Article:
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MEXICO CITY-Consultants and other vendors expect the number of private health plans among employers in Mexico to rise, despite new research showing that private health care costs are increasing, while public health costs are declining.
Proposed reforms of the nation's social security system, which provides medical and retirement benefits, will help push more employers to offer private health care benefits, especially if they also have managed care cost containment features, said Beatriz Bojorquez, health consultant for Watson Wyatt Worldwide in Mexico City.
Most Mexican employers are required by law to participate in the social security system, but many large and sophisticated employers already opt to also offer private medical benefits because of perceived inefficiencies with the government health care program (BI, Sept. 16, 1996).
The private health care system is not without its problems, too, including soaring costs. Those problems-along with social security premium reductions scheduled to begin in July-could keep employers from further embracing private health care plans, some observers say.
"Vendors are looking to make money, but I think they have higher expectations than what is really in the market. . .and I think buyers are being very cautious, and they are right to be cautious," said Beatriz Zurita, health policy assessment coordinator for the Center for Health in the Economy, a unit of the Mexican Health Foundation. The foundation is a Mexico City think tank and policy research organization created by 135 Mexican businesses.
Center for Health researchers found that private sector health care costs in Mexico have increased a total of 70%, after factoring out inflation, over the past 16 years, said Ms. Zurita earlier this month, during a two-day conference on Health Service Strategies for the 21st Century sponsored by Watson Wyatt Worldwide in Mexico City.
The research is contained in a report on Mexico's medical cost trends from 1980-1993 that is scheduled for release April 1. Portions of the report were presented at the conference.
Ms. Zurita is among those who believe that higher private medical costs will discourage employers from seeking options outside the public system.
While private sector health care costs have grown, public sector costs have been declining about 3% per year because of salary decreases for doctors, nurses and other workers in the social security system, the center found.
Although the public vs. private cost trends were expected, researchers were startled by the magnitude of their findings, said Ms. Zurita, in part because data for such a study has been hard to obtain in Mexico.
"Looking at the behavior of the private sector is a surprise," she said in an interview after the conference. "It makes sense, but it has never been studied before. I wouldn't have expected that 70% growth. That was a real, real surprise."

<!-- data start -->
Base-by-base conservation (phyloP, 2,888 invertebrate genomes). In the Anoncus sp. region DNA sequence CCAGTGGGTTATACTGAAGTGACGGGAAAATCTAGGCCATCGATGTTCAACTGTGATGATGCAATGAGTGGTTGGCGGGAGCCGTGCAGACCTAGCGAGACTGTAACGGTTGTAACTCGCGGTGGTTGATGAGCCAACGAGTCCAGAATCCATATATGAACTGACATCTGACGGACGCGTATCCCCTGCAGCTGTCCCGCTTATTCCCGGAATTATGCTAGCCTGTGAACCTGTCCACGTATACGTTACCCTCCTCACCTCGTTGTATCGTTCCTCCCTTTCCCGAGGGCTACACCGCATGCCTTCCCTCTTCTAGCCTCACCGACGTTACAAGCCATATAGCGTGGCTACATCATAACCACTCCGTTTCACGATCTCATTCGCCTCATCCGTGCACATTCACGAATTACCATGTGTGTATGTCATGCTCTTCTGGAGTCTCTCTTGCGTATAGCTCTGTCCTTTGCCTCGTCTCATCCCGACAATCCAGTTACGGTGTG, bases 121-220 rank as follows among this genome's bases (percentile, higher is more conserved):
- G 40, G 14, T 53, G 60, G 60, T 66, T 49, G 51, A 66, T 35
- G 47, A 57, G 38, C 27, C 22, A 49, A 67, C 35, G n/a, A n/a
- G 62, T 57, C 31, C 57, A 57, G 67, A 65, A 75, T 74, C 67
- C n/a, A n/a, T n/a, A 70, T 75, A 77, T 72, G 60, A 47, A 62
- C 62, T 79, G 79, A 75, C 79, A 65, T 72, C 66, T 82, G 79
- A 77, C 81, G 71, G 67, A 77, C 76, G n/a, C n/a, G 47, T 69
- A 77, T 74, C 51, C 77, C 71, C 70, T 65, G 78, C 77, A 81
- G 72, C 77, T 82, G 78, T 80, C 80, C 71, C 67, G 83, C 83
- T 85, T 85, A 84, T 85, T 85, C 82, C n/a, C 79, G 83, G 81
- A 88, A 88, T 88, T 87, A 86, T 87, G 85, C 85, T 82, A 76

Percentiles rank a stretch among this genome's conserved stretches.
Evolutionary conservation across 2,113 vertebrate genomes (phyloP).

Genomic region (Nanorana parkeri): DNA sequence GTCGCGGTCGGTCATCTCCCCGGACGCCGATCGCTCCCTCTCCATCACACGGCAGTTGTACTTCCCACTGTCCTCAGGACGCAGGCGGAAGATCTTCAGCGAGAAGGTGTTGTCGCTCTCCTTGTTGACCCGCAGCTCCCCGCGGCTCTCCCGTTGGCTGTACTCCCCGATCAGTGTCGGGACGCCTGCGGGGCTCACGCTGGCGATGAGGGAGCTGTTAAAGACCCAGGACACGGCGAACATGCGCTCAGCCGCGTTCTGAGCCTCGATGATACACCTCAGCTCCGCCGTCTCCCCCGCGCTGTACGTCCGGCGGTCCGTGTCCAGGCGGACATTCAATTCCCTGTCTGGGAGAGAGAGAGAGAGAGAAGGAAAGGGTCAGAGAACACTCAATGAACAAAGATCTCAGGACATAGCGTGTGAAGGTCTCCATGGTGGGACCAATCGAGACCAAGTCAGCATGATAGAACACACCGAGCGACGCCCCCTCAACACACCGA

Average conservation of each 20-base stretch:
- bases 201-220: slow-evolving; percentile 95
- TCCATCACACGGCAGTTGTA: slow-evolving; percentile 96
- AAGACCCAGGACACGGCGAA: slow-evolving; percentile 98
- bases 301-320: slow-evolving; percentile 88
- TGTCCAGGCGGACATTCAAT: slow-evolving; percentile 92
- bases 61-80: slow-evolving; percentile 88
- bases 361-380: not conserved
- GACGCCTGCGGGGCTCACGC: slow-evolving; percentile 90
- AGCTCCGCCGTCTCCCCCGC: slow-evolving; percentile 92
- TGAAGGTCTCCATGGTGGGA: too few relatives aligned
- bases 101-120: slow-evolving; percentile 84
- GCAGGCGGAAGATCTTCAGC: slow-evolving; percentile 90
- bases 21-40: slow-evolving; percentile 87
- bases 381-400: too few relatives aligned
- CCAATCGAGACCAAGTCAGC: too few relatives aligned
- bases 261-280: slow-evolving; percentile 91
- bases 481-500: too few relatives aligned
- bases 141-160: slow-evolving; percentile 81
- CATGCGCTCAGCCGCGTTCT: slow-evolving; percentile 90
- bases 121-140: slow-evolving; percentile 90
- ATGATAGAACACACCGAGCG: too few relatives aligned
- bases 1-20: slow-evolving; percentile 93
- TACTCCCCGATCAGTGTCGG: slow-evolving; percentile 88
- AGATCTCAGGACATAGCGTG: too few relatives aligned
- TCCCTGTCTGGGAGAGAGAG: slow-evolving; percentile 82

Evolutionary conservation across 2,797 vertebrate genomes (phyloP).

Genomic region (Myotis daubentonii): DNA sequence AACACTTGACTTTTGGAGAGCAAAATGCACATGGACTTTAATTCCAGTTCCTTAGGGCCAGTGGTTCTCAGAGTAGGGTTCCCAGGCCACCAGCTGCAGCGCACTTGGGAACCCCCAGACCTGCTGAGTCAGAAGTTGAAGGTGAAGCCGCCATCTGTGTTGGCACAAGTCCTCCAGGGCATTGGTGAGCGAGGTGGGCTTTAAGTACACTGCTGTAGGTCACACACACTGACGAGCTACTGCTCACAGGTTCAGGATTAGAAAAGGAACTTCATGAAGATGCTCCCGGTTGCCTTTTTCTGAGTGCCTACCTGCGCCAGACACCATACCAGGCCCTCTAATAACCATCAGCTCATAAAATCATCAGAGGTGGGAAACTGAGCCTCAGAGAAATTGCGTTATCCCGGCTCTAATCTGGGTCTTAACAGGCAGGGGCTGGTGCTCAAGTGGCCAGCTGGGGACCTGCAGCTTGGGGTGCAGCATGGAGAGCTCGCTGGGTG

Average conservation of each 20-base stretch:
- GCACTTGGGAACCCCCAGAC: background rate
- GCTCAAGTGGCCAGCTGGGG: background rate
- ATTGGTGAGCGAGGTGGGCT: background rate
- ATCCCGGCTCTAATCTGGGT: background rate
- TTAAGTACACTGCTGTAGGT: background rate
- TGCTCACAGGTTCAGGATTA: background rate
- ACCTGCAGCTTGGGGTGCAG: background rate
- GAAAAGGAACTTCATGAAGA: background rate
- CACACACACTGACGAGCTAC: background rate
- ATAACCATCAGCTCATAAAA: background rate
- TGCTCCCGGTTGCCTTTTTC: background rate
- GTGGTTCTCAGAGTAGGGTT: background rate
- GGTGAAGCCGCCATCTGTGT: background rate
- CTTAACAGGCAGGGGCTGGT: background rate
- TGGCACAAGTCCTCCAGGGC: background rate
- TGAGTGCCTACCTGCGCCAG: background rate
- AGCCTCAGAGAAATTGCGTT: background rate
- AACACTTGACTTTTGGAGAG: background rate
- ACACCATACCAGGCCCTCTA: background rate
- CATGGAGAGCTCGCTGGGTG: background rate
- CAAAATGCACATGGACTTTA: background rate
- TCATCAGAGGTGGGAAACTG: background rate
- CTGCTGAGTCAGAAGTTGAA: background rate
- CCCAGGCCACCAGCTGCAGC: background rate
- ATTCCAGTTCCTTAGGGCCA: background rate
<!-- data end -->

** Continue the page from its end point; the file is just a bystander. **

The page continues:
In fact, a general lack of health data is one of the biggest obstacles to system reforms and employer restructuring of health care plans, said several speakers at the Watson Wyatt conference.
In Mexico, there is no government or private organization overseeing quality of medical care or collecting cost data. In addition, data from the private sector is poor because the majority of private hospitals are small facilities with fewer than 15 beds.
"So you have to be a very good buyer with information in order to get the good things that the private market has to offer," Ms. Zurita said. "And as it is now, there is a lot of imperfect information for the purchaser."
Another disincentive to switching to private health care, she said, is that as of July 1, employers and employees will pay, on average, 30% less in social security health premiums.
However, after the initial reduction, social security premiums are likely to begin to gradually increase, rising by more than 20% over the next 10 years, predicted Watson Wyatt's Ms. Bojorquez. She also expects there will be additional reforms providing employers with rebates for purchasing private health care benefits for workers. That change could come within a year, she said.
Such a reform, along with employer dissatisfaction over social security care and more preventive care, will push many employers to the private sector, especially if managed care cost containment practices are introduced, she and other consultants predict.
Already, insurers, medical groups and new managed care companies in Mexico are positioning themselves to help employers make the transition. One is Maximed, a new managed care unit of insurer Seguros Monterrey Aetna S.A.
Jorge Carrera Prieto, director of operations for Maximed, said that he is counting on a growing employer need to monitor medical providers, introduce quality treatment protocols and arrange contracts that allow medical organizations to share in coverage risks. But there still remains plenty of work to pull the medical organizations together.
"Service suppliers (including medical providers) must have a change in attitude, because they are not used to working as a team in the private sector," he said.